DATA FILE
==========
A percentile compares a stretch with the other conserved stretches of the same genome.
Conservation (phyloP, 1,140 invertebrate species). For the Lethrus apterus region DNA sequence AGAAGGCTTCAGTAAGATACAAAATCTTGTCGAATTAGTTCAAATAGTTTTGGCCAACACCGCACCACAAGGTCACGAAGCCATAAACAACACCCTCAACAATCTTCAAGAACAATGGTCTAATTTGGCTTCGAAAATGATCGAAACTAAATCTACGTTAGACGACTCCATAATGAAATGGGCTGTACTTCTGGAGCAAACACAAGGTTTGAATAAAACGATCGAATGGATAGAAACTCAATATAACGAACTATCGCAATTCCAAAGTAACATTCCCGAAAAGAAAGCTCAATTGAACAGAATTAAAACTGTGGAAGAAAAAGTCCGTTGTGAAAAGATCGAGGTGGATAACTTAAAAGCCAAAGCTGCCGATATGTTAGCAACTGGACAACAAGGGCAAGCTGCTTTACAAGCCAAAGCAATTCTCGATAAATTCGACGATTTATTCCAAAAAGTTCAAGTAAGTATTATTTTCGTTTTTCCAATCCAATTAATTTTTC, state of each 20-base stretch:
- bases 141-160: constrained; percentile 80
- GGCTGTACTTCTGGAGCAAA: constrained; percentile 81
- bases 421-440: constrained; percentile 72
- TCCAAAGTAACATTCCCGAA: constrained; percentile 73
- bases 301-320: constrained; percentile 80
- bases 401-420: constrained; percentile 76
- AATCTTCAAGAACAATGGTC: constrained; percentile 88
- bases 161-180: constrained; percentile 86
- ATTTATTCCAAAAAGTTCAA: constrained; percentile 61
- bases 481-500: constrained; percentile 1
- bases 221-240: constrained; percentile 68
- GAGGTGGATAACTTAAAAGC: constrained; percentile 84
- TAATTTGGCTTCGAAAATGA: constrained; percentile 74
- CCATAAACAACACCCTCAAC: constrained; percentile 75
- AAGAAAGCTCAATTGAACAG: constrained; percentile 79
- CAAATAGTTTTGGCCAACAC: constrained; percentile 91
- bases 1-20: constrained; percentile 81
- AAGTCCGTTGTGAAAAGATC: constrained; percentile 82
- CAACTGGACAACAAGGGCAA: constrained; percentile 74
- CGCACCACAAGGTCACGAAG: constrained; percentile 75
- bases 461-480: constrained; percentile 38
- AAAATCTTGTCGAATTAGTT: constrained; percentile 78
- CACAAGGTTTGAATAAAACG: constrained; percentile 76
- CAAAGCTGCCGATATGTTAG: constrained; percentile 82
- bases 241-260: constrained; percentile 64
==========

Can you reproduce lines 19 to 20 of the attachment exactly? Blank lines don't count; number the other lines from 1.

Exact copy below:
- bases 1-20: constrained; percentile 81
- AAGTCCGTTGTGAAAAGATC: constrained; percentile 82